Page:Aunt Jo's Scrap-Bag, Volume 5.djvu/95

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"'I know I didn't look like a good bargain, for I was very thin and lame and shabby; but she saw and loved the willing spirit in me, pitied my hard lot, and felt that it would be a good deed to buy me even if she never got much work out of me.

"'I shall always remember that, and whatever happens to me hereafter, I never shall be as proud again as I was the day she put my new saddle and bridle on, and I was led out, sleek, plump, and handsome, with blue rosettes at my ears, my tail cut in the English style, and on my back Miss Merry in her London hat and habit, all ready to head a cavalcade of eighteen horsemen and horsewomen. We were the most perfect pair of all, and when the troop caracoled down the wide street six abreast, my head was the highest, my rider the straightest, and our two hearts the friendliest in all the goodly company.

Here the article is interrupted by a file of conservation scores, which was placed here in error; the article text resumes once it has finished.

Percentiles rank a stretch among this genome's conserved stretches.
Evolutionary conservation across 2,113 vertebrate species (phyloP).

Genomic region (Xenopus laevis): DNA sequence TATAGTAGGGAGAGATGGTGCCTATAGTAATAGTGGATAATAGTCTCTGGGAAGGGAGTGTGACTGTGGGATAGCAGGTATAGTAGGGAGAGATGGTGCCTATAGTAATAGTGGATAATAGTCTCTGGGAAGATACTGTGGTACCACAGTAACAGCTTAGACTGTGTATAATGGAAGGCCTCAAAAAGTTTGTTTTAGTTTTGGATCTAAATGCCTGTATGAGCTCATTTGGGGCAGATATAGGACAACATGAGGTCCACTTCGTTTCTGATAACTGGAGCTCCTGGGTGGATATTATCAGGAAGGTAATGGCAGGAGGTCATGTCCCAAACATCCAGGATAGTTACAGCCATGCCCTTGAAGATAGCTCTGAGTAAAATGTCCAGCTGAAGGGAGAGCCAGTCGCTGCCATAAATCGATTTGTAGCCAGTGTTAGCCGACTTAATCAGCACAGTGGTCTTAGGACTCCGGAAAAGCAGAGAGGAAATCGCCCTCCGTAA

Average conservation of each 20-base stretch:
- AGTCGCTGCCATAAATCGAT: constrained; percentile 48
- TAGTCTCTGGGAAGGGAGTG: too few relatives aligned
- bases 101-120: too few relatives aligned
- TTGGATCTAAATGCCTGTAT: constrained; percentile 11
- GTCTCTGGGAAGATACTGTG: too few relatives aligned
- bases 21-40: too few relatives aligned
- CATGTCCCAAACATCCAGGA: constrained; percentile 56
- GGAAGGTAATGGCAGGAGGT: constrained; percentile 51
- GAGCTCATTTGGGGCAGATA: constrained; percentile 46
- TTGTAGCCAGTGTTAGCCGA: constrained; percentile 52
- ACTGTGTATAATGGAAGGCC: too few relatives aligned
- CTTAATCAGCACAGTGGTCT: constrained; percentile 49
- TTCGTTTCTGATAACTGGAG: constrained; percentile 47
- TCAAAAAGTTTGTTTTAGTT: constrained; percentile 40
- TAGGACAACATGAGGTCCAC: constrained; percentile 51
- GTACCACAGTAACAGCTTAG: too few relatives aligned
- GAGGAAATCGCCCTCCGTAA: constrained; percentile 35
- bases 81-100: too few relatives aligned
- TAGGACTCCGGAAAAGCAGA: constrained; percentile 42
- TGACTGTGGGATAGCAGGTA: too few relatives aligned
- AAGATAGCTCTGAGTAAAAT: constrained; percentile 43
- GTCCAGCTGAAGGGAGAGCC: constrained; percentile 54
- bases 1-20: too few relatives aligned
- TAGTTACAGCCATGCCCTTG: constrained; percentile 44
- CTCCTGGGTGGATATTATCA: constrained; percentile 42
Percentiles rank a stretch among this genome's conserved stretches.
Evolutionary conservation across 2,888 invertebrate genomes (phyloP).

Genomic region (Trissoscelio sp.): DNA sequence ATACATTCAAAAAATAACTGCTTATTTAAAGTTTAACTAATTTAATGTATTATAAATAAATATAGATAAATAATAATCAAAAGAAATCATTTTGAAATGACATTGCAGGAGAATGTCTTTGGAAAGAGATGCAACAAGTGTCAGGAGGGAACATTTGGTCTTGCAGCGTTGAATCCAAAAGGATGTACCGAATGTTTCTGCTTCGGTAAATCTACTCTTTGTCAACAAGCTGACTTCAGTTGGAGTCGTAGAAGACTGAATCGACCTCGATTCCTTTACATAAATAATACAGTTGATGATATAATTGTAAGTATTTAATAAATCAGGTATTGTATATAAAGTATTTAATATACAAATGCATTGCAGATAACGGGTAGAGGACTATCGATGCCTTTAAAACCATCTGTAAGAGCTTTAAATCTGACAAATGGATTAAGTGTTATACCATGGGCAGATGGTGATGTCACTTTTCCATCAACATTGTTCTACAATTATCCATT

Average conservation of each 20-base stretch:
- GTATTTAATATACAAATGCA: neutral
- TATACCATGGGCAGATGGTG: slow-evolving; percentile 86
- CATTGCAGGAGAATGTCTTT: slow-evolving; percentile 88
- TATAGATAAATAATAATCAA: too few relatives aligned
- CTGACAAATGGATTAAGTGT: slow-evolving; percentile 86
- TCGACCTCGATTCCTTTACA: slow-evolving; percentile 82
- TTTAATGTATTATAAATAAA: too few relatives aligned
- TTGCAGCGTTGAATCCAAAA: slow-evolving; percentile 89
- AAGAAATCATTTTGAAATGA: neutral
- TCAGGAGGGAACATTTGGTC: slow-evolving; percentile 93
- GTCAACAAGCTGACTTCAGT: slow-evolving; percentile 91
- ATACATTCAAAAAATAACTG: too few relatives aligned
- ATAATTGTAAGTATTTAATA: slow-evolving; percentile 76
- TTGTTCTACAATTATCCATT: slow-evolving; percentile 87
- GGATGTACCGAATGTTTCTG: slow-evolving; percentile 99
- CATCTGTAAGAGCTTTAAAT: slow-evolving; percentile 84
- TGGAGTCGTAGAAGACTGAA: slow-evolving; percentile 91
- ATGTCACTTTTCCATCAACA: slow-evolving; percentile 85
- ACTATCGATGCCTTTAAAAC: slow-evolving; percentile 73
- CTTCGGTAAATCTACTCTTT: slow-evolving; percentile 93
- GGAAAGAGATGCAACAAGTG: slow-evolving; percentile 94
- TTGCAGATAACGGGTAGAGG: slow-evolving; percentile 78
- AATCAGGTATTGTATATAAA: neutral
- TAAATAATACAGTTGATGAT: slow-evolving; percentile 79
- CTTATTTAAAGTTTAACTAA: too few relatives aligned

"'Nor is it pride and love alone that binds me to her, it is gratitude as well, for did not she often bathe my feet herself, rub me down, water me, blanket me, and daily come to see me when I was here alone for weeks in the winter time? Didn't she study horses feet and shoes, that I might be cured if pos-